Linked by Thom Holwerda on Wed 30th Apr 2014 19:09 UTC

I deeply, truly, desperately want Apple to add a Files app and DocumentPicker controller to the iPhone and iPad in iOS 8. I've wanted it going on 4 years, and every year more than the last. It is, in my very humble opinion, one of the biggest, most frustrating holes remaining on Apple's mobile operating system, and all the more so because it seems like a model for fixing it has been in successful use for years already. Right now we're saddled with the complexity and frustration of iOS documents locked in app and iCloud jails. We're driven to outdated filesystems like Dropbox because Apple hasn't yet provided a next generation alternative. It needs to happen and so I'm once again asking for it this year and for iOS 8.

iOS has many complexity-inducing frustrations born out of "keep it simple", but none as big as this one. File handling on iOS is so incredibly frustrating and needlessly complex that I have a hard time considering it a mature operating system at all. My line of work requires constant opening and closing of a quarter metric frickton of files, and that kind of stuff is simply impossible on iOS.

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RE: Comment by stabbyjones
by oskeladden on Thu 1st May 2014 22:55 UTC in reply to "Comment by stabbyjones"
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Pretty sure I've said this before, ios is a consumption os.

File access isn't a requirement.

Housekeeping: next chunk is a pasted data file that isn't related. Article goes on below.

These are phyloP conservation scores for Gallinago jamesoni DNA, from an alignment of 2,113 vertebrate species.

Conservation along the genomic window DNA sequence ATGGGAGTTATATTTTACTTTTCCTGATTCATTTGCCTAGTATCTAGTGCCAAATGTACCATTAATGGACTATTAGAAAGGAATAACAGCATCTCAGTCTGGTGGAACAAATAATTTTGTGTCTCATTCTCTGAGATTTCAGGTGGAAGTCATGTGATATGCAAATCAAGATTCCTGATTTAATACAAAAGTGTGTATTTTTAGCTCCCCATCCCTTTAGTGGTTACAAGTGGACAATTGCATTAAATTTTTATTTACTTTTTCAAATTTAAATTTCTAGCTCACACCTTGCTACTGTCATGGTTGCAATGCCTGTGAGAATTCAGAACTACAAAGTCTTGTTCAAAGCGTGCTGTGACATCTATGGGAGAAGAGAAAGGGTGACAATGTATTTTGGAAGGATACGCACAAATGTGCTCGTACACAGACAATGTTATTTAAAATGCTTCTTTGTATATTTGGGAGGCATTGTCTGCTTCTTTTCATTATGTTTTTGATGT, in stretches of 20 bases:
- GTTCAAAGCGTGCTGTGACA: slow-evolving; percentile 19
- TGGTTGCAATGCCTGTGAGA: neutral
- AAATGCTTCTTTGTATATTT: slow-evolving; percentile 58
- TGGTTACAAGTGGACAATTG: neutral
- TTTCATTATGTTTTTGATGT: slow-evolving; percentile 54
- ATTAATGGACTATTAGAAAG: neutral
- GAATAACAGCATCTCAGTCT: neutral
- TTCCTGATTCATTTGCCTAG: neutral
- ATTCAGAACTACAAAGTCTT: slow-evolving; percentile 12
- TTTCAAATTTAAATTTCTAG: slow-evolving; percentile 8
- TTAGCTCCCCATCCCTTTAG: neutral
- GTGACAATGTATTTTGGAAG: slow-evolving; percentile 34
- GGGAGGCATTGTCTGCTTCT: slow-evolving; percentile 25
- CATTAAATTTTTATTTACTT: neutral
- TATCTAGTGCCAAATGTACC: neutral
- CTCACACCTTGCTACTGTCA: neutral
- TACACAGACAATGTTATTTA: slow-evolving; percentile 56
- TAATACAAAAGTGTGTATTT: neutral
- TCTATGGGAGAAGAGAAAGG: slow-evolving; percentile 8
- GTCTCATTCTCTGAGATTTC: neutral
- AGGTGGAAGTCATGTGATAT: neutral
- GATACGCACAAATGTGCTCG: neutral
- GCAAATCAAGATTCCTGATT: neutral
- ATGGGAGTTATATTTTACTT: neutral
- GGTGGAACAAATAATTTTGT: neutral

Buy, consume, shut up.

This is an oversimplification. By way of example, my eight-year old this evening used Pages on iOS to write a story. She then searched for some images on Google and added then to the story, and drew a cover illustration on Artrage for iOS which she added to the Pages file. She then emailed the file to her grandmother. This isn't 'consumption'. It entailed working with multiple files, but it didn't require file access. And iOS handled it beautifully.

On the other hand, while she was doing that, I was redrafting a chapter in my textbook to take account of a few recent developments. I was simultaneously working with nine different files across five file types (source material, an SVG illustration, the actual text, etc.) - and that was just one section of one chapter. I need a folder hierarchy to keep the files I'm working with organised, and I need to be able to use the same hierarchy for different types of files. I simply couldn't have done any of this on iOS - which is why my daughter is now the primary user of my iPad.

So I'd say it isn't as simple as a creation / consumption dichotomy. It's probably more accurate to say that Apple is targeting certain types of use (covering both consumption and creation), and as a structures iOS in a way that doesn't work for other types of use.

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